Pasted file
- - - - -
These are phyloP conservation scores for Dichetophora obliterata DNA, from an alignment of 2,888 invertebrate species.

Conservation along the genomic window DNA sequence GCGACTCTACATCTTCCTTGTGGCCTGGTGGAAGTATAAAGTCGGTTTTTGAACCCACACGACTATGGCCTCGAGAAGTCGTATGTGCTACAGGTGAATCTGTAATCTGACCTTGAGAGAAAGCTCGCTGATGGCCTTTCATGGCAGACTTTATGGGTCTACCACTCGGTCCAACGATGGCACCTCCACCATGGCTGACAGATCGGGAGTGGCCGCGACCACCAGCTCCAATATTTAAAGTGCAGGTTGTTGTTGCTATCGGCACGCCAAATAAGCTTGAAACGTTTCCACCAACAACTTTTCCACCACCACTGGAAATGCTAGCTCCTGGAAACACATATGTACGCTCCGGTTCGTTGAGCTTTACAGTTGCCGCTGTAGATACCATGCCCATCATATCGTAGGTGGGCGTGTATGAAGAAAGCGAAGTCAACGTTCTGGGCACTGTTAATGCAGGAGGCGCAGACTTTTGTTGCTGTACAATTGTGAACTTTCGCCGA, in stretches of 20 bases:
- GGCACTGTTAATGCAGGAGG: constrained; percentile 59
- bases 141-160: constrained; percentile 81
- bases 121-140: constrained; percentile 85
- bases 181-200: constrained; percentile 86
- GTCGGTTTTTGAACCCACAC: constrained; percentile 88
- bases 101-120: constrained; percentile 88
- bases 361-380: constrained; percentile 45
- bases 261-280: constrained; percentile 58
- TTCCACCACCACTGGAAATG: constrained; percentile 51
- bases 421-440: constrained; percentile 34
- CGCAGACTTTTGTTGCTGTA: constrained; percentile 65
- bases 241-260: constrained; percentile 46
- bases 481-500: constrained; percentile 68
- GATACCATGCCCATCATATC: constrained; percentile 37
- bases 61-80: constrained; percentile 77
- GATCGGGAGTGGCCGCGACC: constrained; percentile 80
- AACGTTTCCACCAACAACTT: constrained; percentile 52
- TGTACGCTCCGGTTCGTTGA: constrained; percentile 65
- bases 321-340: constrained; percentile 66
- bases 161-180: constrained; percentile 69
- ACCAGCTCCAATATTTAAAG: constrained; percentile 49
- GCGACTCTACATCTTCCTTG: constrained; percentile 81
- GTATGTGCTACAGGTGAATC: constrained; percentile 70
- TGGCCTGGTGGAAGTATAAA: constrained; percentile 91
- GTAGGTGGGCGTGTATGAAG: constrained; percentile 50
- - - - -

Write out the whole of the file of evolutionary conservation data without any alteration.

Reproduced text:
These are phyloP conservation scores for Dichetophora obliterata DNA, from an alignment of 2,888 invertebrate species.

Conservation along the genomic window DNA sequence GCGACTCTACATCTTCCTTGTGGCCTGGTGGAAGTATAAAGTCGGTTTTTGAACCCACACGACTATGGCCTCGAGAAGTCGTATGTGCTACAGGTGAATCTGTAATCTGACCTTGAGAGAAAGCTCGCTGATGGCCTTTCATGGCAGACTTTATGGGTCTACCACTCGGTCCAACGATGGCACCTCCACCATGGCTGACAGATCGGGAGTGGCCGCGACCACCAGCTCCAATATTTAAAGTGCAGGTTGTTGTTGCTATCGGCACGCCAAATAAGCTTGAAACGTTTCCACCAACAACTTTTCCACCACCACTGGAAATGCTAGCTCCTGGAAACACATATGTACGCTCCGGTTCGTTGAGCTTTACAGTTGCCGCTGTAGATACCATGCCCATCATATCGTAGGTGGGCGTGTATGAAGAAAGCGAAGTCAACGTTCTGGGCACTGTTAATGCAGGAGGCGCAGACTTTTGTTGCTGTACAATTGTGAACTTTCGCCGA, in stretches of 20 bases:
- GGCACTGTTAATGCAGGAGG: constrained; percentile 59
- bases 141-160: constrained; percentile 81
- bases 121-140: constrained; percentile 85
- bases 181-200: constrained; percentile 86
- GTCGGTTTTTGAACCCACAC: constrained; percentile 88
- bases 101-120: constrained; percentile 88
- bases 361-380: constrained; percentile 45
- bases 261-280: constrained; percentile 58
- TTCCACCACCACTGGAAATG: constrained; percentile 51
- bases 421-440: constrained; percentile 34
- CGCAGACTTTTGTTGCTGTA: constrained; percentile 65
- bases 241-260: constrained; percentile 46
- bases 481-500: constrained; percentile 68
- GATACCATGCCCATCATATC: constrained; percentile 37
- bases 61-80: constrained; percentile 77
- GATCGGGAGTGGCCGCGACC: constrained; percentile 80
- AACGTTTCCACCAACAACTT: constrained; percentile 52
- TGTACGCTCCGGTTCGTTGA: constrained; percentile 65
- bases 321-340: constrained; percentile 66
- bases 161-180: constrained; percentile 69
- ACCAGCTCCAATATTTAAAG: constrained; percentile 49
- GCGACTCTACATCTTCCTTG: constrained; percentile 81
- GTATGTGCTACAGGTGAATC: constrained; percentile 70
- TGGCCTGGTGGAAGTATAAA: constrained; percentile 91
- GTAGGTGGGCGTGTATGAAG: constrained; percentile 50